8. It is reasonable to expect DHS to be interested in such things, but I do not have specific knowledge of the extent to which they are.

9. The Russians have reported on injecting current into the ground as a diagnostic for several things, including earthquake prediction and prospecting. This, as well as many FCG features, is mentioned in some Megagauss Conference Proceedings papers (Conference years 1979, 1983, 1986, 1989, 1992, 1996, and 2002). This, as well as many FCG features, may also be mentioned by the Russians in IEEE Pulsed Power Proceedings papers since 1991.
Q: 1. Is achieving high voltages a primary concern for this topic?
2. Would the agency be open to other avenues of generating high voltage off of high explosives?
3. Why does the agency need high voltages?
4. Is this connected to any other project? If so, which project?
5. Can I have access to the the research developed by the project?
6. Which is more important high voltages or high current
7. How would this source of power be superior to current high voltage systems such as capacitors?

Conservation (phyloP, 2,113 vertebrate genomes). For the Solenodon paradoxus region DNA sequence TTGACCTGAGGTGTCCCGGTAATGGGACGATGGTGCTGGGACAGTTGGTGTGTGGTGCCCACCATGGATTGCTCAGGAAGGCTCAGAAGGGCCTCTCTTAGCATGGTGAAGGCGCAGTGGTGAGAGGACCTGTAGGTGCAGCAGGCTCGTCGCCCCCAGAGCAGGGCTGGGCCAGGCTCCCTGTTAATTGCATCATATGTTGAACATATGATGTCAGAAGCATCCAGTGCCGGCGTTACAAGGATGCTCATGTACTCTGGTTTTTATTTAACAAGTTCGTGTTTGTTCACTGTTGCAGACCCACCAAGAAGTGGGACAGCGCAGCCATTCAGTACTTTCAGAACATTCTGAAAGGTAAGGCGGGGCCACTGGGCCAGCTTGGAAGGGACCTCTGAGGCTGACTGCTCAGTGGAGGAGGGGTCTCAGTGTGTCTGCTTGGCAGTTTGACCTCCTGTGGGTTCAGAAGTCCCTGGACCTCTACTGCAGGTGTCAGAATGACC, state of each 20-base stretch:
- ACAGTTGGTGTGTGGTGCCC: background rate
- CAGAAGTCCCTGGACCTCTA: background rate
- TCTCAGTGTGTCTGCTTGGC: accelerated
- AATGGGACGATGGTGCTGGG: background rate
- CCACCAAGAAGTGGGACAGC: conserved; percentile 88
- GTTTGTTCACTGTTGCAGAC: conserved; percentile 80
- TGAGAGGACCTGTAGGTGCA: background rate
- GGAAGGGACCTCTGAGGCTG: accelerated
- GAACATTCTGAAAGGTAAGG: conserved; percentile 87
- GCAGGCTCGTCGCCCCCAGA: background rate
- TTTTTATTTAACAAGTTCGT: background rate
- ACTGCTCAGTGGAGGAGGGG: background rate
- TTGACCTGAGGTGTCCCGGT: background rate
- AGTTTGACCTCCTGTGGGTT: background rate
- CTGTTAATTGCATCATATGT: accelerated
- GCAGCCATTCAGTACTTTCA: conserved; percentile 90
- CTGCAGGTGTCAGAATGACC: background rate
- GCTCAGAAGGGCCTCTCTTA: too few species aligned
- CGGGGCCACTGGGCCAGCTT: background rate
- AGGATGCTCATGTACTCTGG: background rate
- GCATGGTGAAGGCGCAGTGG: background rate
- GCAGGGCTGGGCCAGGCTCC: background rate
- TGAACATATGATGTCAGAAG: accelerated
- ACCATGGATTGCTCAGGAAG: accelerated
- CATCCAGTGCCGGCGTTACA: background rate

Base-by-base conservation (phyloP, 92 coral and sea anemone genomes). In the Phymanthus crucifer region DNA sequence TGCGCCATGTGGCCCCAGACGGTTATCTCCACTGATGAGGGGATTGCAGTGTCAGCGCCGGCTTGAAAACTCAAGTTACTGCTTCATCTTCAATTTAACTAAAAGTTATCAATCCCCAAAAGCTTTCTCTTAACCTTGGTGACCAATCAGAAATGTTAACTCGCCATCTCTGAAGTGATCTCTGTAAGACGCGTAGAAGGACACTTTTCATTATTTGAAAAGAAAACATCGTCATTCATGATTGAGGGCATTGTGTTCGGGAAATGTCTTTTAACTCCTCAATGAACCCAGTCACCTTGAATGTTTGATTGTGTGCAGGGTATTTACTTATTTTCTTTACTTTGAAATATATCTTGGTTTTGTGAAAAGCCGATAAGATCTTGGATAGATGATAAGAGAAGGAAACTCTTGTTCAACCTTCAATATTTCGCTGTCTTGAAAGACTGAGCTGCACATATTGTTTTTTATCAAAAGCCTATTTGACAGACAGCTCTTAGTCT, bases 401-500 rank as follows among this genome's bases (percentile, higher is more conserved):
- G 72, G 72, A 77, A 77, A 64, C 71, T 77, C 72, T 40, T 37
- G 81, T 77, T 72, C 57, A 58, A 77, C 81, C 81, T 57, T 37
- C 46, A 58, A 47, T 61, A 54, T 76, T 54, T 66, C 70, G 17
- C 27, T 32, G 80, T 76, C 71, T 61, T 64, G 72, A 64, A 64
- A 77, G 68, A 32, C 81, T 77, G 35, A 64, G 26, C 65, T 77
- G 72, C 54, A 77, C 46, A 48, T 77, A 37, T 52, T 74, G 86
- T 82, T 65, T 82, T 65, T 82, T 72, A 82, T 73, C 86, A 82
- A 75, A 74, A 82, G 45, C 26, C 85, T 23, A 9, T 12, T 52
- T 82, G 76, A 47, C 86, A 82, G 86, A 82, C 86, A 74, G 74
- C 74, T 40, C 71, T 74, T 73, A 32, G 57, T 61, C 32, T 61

8. Can you please clarify why homeland security needs lightning simulators?
9. How would pulsed power systems aid in oil prospecting and counter mine systems?
A: 1. - 3. The reason for desiring higher internal voltage and output voltage operational ability is to deliver higher currents to inductive loads without increasing current risetime.

4. This effort is to increase general FCG capability, which is a USAF 6.2 effort.

5. No, not at this time.

6. The reason for desiring higher internal voltage and output voltage operational ability is to deliver higher currents to inductive loads without increasing current risetime.

7. An FCG system will be more compact, and more readily scalable to higher energy and current without such large capital costs or design inflexibility.

8. It is reasonable to expect DHS to be interested in such things, but I do not have specific knowledge of the extent to which they are.

9. The Russians have reported on injecting current into the ground as a diagnostic for several things, including earthquake prediction and prospecting. This, as well as many FCG features, is mentioned in some Megagauss Conference Proceedings papers (Conference years 1979, 1983, 1986, 1989, 1992, 1996, and 2002). This, as well as many FCG features, may also be mentioned by the Russians in IEEE Pulsed Power Proceedings papers since 1991.